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Bacchanalia (painting)

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Bacchanalia is a c.1615 oil painting of Bacchus, Silenus , bacchantes and satyrs by Peter Paul Rubens. Originally painted on panel, it was transferred to canvas by A. Sidorov in 1892.[1]

Rubens frequently returned to the theme of Bacchus, such as in his Drunken Hercules (1612-1618, Gemäldegalerie, Dresden) Young Bacchus Supported by Two Satyrs (post 1614, now lost but known through the engraving of Jonas Suyderhoef CG Voorhelm-Schneevoogt's engraving in Catalog des estampes gravees d'apres PP Rubens, Haarlem 1875, p.133.), Sylvester's Retinue (1618, Alte Pinakothek, Munich) and the studio work Bacchanalia (1612-1614, Palazzo Durazzo-Pallavicini, Genoa). They all draw on classical art, particularly a relief sculpture of a drunken Hercules and Bacchic sarcophagi scenes - one of the latter is now in Moscow and was known to Rubens, who based a sketch entitled Drunken Heracles with a Faun on it.[2]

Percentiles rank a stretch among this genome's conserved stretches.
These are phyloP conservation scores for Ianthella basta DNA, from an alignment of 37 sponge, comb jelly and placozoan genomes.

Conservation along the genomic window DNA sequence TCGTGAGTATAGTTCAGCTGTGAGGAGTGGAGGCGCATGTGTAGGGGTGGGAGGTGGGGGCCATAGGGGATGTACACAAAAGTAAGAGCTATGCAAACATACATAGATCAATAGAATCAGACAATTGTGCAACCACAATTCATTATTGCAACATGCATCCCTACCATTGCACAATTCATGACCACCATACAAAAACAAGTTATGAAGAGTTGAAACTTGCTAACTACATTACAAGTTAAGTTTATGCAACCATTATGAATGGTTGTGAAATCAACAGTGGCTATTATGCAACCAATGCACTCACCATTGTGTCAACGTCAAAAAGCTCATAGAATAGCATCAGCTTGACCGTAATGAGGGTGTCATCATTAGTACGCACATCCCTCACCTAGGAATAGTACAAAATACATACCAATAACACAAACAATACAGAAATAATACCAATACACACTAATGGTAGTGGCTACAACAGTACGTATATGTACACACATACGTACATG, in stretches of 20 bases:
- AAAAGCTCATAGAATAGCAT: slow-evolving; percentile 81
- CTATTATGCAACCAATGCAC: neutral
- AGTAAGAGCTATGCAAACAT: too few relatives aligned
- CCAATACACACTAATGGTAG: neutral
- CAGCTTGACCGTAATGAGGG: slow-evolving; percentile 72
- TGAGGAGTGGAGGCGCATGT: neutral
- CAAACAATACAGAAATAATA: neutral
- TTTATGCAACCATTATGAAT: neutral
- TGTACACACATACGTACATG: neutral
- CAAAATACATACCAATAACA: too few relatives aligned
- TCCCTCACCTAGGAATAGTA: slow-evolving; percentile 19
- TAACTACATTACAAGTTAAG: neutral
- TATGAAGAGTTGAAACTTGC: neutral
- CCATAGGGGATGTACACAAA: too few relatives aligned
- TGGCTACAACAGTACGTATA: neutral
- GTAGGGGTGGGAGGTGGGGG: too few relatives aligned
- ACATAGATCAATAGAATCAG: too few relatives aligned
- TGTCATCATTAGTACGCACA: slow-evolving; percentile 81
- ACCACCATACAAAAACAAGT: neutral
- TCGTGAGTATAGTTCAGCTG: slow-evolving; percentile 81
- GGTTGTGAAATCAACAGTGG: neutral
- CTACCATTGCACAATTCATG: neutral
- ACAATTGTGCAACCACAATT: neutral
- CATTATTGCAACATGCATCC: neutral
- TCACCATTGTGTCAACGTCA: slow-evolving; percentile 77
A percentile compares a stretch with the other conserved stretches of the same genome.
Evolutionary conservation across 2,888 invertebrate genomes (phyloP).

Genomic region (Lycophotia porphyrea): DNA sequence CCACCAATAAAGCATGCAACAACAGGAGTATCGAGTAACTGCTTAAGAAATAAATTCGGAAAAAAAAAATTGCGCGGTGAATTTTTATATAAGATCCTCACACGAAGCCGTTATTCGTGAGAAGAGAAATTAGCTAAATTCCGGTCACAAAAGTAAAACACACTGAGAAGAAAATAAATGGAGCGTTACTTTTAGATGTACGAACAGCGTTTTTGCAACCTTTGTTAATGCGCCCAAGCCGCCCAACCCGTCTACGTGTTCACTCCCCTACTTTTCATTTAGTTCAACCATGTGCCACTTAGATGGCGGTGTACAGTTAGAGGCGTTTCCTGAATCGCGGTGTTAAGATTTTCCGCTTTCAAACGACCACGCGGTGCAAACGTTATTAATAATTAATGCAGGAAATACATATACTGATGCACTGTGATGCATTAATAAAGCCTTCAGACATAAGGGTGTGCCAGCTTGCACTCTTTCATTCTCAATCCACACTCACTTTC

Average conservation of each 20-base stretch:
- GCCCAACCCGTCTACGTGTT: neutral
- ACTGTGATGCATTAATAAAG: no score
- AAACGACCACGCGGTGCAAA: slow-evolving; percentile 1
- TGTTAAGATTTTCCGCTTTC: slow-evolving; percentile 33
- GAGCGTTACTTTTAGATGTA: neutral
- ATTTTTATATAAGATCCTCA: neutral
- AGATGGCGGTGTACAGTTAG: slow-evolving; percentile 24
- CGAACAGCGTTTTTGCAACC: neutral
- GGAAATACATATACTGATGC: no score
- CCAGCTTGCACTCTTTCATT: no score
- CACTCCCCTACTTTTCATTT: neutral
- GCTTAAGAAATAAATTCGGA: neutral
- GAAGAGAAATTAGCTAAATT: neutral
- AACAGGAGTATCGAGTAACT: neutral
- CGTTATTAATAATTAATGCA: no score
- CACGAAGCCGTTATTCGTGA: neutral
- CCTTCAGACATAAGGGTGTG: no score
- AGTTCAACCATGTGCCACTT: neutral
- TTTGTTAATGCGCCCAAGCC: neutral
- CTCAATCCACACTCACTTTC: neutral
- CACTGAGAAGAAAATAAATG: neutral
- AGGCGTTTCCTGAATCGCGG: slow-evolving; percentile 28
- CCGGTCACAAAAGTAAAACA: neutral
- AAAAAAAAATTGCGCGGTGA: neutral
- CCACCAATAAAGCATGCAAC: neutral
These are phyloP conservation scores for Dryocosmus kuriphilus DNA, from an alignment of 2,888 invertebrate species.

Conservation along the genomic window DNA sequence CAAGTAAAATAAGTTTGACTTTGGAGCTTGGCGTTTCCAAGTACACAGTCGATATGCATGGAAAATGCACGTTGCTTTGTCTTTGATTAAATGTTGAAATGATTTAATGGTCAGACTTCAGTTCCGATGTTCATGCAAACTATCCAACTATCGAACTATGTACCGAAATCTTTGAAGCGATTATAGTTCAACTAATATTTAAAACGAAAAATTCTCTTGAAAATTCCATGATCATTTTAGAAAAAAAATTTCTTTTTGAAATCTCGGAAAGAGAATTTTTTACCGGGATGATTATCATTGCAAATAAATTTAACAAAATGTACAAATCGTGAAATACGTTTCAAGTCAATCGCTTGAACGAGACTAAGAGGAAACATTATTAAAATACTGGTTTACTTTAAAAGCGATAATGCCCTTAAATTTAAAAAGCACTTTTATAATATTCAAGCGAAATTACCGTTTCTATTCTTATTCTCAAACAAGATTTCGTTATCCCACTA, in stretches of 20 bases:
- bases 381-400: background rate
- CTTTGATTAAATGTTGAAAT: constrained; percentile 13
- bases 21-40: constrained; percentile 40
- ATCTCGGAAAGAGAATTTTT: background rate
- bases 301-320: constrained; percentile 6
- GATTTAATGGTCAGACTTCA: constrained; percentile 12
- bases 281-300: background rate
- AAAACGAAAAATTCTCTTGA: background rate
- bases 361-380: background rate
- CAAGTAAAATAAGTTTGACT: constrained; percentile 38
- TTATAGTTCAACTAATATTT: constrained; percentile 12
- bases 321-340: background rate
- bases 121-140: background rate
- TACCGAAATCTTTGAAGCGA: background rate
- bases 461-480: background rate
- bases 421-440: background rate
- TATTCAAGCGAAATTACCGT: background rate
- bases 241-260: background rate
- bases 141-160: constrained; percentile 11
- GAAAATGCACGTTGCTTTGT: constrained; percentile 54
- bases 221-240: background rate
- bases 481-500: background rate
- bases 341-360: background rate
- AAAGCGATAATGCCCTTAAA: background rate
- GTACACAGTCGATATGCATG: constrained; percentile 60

It was recorded in 1735 in Robert Walpole's collection at Houghton Hall before being bought for the Hermitage Museum in 1779, before being transferred to the Pushkin Museum in 1930.

References

  1. ^ (in Polish) K. Yegorov, M. Warszawskaja: Peter Paul Rubens, Publisher Book Company and Krzysztof Jacek Olesiuk, Warsaw 2006, ISBN 83-7423-385-0 .
  2. ^ (in Polish) Matilde Battistini: Symbole i alegorie. Warszawa: Wydawnictwo „Arkady”, 2005, s. 207. ISBN 978-83-213-4382-2.



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